How long did it take your children to learn the language, be able to participate in class and play with the other children? Neither of mine seem to have any friends and are always on their own when I drop them off/pick them up. Back in UK they were both very sociable, happy children. My 3 year old is waking in the night and seems very unsettled. We are really considering packing up and heading back home for the sake of our children.

    Would love to hear your experiences.
  2.  
    Hi, my son is 2yrs 9 months and started school 2 weeks ago, at first he was upset going in and out but the last few days he has begun to settle. I asked the mums in the playground if anyone spoke english and found a little boy in Fionn's class who understands English as his grandma is British and his speaks fluent english. I have been encouraging Fionn to play with this child and have been chatting to his mum and Grandma to find out how Fionn is in class. I also met with his teacher to discuss my fears and make sure that Fionn is ok. Your children will learn quickly, give them time and just try to teach them as much Spanish as you can ! It's such a great opportunity for them and everyone I have spoken to has said their children learned really quickly. I know how you feel, it's hearbreaking to think your kids are unhappy, but stick with it, this life is so much better for children than the UK. Good luck, Jen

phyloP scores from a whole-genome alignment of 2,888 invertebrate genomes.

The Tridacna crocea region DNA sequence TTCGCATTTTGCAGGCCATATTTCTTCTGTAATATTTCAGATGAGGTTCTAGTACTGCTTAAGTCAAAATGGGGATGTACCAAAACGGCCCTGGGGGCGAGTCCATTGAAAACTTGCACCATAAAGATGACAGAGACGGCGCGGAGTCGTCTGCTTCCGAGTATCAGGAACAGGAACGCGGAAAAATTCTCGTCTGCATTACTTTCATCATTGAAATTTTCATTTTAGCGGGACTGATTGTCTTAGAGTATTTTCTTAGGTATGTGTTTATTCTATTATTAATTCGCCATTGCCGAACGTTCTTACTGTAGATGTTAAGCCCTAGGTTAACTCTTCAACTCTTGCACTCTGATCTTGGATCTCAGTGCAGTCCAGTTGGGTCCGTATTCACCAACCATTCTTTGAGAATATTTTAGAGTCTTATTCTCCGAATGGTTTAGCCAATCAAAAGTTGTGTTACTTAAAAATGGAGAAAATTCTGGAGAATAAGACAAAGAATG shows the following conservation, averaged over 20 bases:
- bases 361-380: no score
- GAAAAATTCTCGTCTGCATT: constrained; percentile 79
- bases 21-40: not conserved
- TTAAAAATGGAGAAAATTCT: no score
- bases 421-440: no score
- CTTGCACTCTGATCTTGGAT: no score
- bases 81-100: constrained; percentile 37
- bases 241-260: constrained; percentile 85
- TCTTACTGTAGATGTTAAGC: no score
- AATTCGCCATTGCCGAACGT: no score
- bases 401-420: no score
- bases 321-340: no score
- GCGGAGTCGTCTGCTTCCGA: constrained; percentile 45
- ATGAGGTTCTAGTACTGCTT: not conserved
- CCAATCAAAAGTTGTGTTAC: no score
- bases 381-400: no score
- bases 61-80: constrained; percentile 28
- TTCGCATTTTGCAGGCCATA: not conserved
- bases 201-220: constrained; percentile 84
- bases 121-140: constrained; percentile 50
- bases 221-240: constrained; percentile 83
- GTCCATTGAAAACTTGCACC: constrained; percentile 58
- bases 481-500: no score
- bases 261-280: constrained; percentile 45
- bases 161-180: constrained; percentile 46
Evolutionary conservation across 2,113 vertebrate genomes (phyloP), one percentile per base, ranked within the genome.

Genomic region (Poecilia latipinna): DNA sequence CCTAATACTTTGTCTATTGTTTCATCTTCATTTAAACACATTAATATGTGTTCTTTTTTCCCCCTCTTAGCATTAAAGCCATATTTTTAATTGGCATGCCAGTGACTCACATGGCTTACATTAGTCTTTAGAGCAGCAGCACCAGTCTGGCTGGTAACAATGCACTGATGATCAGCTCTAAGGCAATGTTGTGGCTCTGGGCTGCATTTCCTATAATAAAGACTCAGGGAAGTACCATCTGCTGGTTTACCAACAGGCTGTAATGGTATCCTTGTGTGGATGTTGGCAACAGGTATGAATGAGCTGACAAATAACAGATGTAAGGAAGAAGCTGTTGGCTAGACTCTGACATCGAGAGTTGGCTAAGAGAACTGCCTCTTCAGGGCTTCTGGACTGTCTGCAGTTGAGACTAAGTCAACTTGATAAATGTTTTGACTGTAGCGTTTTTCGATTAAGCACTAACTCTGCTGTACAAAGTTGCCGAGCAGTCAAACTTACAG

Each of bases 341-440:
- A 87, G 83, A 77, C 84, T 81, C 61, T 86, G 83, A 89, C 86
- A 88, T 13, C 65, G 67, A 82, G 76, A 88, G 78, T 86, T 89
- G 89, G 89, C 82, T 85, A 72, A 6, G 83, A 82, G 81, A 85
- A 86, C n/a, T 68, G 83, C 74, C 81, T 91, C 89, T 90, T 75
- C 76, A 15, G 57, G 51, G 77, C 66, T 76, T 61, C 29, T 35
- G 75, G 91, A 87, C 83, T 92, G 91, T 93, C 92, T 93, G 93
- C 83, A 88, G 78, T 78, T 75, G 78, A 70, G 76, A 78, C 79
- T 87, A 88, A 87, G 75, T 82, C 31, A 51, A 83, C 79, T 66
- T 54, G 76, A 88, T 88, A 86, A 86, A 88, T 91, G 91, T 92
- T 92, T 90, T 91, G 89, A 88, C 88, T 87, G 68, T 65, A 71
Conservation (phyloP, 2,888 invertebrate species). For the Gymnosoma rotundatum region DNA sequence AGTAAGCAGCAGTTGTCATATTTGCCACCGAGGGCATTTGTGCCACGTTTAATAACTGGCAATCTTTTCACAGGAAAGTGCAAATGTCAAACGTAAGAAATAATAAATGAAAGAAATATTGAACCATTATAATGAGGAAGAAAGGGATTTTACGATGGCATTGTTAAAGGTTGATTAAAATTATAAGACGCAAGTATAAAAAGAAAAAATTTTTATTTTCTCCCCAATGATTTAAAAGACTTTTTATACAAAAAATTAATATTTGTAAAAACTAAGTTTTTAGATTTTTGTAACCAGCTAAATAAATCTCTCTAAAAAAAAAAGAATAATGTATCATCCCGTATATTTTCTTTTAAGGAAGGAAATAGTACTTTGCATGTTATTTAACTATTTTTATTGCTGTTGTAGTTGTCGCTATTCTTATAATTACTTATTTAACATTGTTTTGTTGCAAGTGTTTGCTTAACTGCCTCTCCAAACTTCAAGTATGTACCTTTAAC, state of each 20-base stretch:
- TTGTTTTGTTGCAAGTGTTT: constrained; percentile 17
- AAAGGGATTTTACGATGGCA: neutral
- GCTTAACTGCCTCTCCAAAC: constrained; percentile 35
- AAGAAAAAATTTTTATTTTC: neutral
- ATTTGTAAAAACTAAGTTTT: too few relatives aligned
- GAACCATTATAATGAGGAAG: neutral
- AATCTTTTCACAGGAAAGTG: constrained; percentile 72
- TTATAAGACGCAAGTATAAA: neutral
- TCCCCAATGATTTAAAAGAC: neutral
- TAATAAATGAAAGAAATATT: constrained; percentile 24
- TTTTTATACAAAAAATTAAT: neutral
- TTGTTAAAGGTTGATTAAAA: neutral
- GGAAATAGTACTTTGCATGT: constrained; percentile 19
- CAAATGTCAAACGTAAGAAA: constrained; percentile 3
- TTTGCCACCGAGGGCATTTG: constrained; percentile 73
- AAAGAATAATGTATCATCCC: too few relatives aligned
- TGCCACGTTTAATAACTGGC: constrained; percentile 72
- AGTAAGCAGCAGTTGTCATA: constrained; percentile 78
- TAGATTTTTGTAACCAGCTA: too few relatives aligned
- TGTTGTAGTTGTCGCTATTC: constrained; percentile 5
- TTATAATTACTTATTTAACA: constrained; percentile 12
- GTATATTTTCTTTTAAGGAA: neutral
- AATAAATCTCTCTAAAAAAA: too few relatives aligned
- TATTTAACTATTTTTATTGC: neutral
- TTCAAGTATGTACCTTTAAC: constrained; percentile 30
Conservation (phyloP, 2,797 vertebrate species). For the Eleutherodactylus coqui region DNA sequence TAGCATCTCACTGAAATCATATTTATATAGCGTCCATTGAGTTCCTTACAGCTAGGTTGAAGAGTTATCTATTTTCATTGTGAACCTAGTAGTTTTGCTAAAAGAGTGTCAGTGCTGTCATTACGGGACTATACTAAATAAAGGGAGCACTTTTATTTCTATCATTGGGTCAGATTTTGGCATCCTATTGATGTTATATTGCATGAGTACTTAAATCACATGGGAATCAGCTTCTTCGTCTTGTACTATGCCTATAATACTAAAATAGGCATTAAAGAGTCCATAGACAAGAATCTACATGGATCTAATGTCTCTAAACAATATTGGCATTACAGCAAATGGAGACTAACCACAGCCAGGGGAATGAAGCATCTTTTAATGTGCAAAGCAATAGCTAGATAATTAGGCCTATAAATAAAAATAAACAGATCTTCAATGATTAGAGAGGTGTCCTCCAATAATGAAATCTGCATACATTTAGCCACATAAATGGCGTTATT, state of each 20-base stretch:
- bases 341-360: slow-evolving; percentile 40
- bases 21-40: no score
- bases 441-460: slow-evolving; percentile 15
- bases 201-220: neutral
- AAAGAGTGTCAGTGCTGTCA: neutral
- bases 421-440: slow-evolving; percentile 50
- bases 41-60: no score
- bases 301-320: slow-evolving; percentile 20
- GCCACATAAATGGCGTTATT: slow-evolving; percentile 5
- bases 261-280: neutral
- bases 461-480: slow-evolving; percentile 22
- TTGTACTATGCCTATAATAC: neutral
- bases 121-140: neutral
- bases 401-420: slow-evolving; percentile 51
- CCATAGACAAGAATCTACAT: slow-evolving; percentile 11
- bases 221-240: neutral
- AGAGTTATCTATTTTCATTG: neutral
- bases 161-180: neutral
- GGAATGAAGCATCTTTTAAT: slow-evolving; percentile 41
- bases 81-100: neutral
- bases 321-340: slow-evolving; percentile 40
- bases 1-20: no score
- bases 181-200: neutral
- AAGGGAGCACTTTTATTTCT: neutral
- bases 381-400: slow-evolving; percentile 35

• CommentAuthorliza
    • CommentTimeOct 7th 2010
     
    Hi,